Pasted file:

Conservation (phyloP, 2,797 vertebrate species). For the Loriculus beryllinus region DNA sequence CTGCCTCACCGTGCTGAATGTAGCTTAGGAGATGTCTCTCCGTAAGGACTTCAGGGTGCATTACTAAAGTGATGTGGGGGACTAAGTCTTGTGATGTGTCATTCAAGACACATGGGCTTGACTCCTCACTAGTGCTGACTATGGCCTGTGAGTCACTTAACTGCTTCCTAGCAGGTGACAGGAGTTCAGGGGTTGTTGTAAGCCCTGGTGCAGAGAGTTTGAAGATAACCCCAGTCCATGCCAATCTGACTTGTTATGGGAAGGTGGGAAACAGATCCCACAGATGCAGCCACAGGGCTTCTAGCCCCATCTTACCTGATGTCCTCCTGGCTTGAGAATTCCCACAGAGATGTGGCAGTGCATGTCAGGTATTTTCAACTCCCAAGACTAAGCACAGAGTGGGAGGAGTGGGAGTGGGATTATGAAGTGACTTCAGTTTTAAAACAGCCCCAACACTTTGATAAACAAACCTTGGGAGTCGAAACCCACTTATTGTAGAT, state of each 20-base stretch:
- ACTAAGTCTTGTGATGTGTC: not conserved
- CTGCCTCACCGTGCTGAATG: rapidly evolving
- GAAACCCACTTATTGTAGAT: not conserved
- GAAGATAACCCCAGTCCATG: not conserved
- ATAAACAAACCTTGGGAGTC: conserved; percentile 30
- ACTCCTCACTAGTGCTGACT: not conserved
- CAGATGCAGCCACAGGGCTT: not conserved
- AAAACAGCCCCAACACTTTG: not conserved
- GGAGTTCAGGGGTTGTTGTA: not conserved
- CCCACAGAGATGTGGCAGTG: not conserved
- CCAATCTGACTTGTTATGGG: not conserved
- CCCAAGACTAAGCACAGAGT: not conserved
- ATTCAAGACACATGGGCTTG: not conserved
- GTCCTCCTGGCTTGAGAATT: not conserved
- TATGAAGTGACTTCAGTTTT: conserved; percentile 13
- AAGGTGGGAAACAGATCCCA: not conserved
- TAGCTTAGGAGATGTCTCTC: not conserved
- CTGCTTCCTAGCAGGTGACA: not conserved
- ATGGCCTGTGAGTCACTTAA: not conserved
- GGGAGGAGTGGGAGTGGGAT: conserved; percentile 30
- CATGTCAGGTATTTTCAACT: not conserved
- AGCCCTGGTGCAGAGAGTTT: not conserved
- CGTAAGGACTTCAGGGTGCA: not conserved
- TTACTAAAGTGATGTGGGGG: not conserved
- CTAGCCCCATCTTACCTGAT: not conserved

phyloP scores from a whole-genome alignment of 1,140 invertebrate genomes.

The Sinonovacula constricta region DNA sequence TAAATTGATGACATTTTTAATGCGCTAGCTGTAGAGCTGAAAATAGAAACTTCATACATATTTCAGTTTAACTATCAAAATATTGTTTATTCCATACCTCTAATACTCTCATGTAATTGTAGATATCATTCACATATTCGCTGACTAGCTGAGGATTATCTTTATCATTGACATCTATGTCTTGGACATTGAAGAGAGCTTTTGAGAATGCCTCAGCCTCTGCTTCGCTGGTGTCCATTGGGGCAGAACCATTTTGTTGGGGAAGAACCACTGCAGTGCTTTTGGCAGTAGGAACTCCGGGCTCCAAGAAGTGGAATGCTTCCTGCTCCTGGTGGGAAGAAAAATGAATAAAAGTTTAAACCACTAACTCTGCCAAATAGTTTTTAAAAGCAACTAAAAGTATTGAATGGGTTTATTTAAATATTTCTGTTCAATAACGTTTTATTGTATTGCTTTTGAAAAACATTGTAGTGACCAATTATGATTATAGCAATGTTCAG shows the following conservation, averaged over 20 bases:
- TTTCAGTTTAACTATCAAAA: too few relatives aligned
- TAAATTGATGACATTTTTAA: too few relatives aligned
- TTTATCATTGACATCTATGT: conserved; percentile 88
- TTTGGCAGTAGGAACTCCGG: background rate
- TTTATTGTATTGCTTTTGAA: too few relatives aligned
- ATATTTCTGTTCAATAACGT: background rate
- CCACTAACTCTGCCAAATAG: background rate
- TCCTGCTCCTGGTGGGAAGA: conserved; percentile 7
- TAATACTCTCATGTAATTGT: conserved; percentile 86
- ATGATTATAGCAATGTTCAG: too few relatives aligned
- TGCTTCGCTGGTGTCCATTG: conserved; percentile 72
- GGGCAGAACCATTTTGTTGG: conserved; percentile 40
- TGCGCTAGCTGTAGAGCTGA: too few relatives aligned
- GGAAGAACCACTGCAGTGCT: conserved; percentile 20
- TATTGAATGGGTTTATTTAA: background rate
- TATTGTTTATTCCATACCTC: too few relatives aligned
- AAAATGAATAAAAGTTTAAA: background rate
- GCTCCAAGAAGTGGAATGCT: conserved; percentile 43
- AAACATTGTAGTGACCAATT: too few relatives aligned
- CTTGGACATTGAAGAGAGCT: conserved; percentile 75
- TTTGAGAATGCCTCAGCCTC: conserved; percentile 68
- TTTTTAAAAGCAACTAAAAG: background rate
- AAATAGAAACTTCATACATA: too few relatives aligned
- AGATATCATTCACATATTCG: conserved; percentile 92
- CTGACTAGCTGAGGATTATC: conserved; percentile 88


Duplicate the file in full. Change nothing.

Conservation (phyloP, 2,797 vertebrate species). For the Loriculus beryllinus region DNA sequence CTGCCTCACCGTGCTGAATGTAGCTTAGGAGATGTCTCTCCGTAAGGACTTCAGGGTGCATTACTAAAGTGATGTGGGGGACTAAGTCTTGTGATGTGTCATTCAAGACACATGGGCTTGACTCCTCACTAGTGCTGACTATGGCCTGTGAGTCACTTAACTGCTTCCTAGCAGGTGACAGGAGTTCAGGGGTTGTTGTAAGCCCTGGTGCAGAGAGTTTGAAGATAACCCCAGTCCATGCCAATCTGACTTGTTATGGGAAGGTGGGAAACAGATCCCACAGATGCAGCCACAGGGCTTCTAGCCCCATCTTACCTGATGTCCTCCTGGCTTGAGAATTCCCACAGAGATGTGGCAGTGCATGTCAGGTATTTTCAACTCCCAAGACTAAGCACAGAGTGGGAGGAGTGGGAGTGGGATTATGAAGTGACTTCAGTTTTAAAACAGCCCCAACACTTTGATAAACAAACCTTGGGAGTCGAAACCCACTTATTGTAGAT, state of each 20-base stretch:
- ACTAAGTCTTGTGATGTGTC: not conserved
- CTGCCTCACCGTGCTGAATG: rapidly evolving
- GAAACCCACTTATTGTAGAT: not conserved
- GAAGATAACCCCAGTCCATG: not conserved
- ATAAACAAACCTTGGGAGTC: conserved; percentile 30
- ACTCCTCACTAGTGCTGACT: not conserved
- CAGATGCAGCCACAGGGCTT: not conserved
- AAAACAGCCCCAACACTTTG: not conserved
- GGAGTTCAGGGGTTGTTGTA: not conserved
- CCCACAGAGATGTGGCAGTG: not conserved
- CCAATCTGACTTGTTATGGG: not conserved
- CCCAAGACTAAGCACAGAGT: not conserved
- ATTCAAGACACATGGGCTTG: not conserved
- GTCCTCCTGGCTTGAGAATT: not conserved
- TATGAAGTGACTTCAGTTTT: conserved; percentile 13
- AAGGTGGGAAACAGATCCCA: not conserved
- TAGCTTAGGAGATGTCTCTC: not conserved
- CTGCTTCCTAGCAGGTGACA: not conserved
- ATGGCCTGTGAGTCACTTAA: not conserved
- GGGAGGAGTGGGAGTGGGAT: conserved; percentile 30
- CATGTCAGGTATTTTCAACT: not conserved
- AGCCCTGGTGCAGAGAGTTT: not conserved
- CGTAAGGACTTCAGGGTGCA: not conserved
- TTACTAAAGTGATGTGGGGG: not conserved
- CTAGCCCCATCTTACCTGAT: not conserved

phyloP scores from a whole-genome alignment of 1,140 invertebrate genomes.

The Sinonovacula constricta region DNA sequence TAAATTGATGACATTTTTAATGCGCTAGCTGTAGAGCTGAAAATAGAAACTTCATACATATTTCAGTTTAACTATCAAAATATTGTTTATTCCATACCTCTAATACTCTCATGTAATTGTAGATATCATTCACATATTCGCTGACTAGCTGAGGATTATCTTTATCATTGACATCTATGTCTTGGACATTGAAGAGAGCTTTTGAGAATGCCTCAGCCTCTGCTTCGCTGGTGTCCATTGGGGCAGAACCATTTTGTTGGGGAAGAACCACTGCAGTGCTTTTGGCAGTAGGAACTCCGGGCTCCAAGAAGTGGAATGCTTCCTGCTCCTGGTGGGAAGAAAAATGAATAAAAGTTTAAACCACTAACTCTGCCAAATAGTTTTTAAAAGCAACTAAAAGTATTGAATGGGTTTATTTAAATATTTCTGTTCAATAACGTTTTATTGTATTGCTTTTGAAAAACATTGTAGTGACCAATTATGATTATAGCAATGTTCAG shows the following conservation, averaged over 20 bases:
- TTTCAGTTTAACTATCAAAA: too few relatives aligned
- TAAATTGATGACATTTTTAA: too few relatives aligned
- TTTATCATTGACATCTATGT: conserved; percentile 88
- TTTGGCAGTAGGAACTCCGG: background rate
- TTTATTGTATTGCTTTTGAA: too few relatives aligned
- ATATTTCTGTTCAATAACGT: background rate
- CCACTAACTCTGCCAAATAG: background rate
- TCCTGCTCCTGGTGGGAAGA: conserved; percentile 7
- TAATACTCTCATGTAATTGT: conserved; percentile 86
- ATGATTATAGCAATGTTCAG: too few relatives aligned
- TGCTTCGCTGGTGTCCATTG: conserved; percentile 72
- GGGCAGAACCATTTTGTTGG: conserved; percentile 40
- TGCGCTAGCTGTAGAGCTGA: too few relatives aligned
- GGAAGAACCACTGCAGTGCT: conserved; percentile 20
- TATTGAATGGGTTTATTTAA: background rate
- TATTGTTTATTCCATACCTC: too few relatives aligned
- AAAATGAATAAAAGTTTAAA: background rate
- GCTCCAAGAAGTGGAATGCT: conserved; percentile 43
- AAACATTGTAGTGACCAATT: too few relatives aligned
- CTTGGACATTGAAGAGAGCT: conserved; percentile 75
- TTTGAGAATGCCTCAGCCTC: conserved; percentile 68
- TTTTTAAAAGCAACTAAAAG: background rate
- AAATAGAAACTTCATACATA: too few relatives aligned
- AGATATCATTCACATATTCG: conserved; percentile 92
- CTGACTAGCTGAGGATTATC: conserved; percentile 88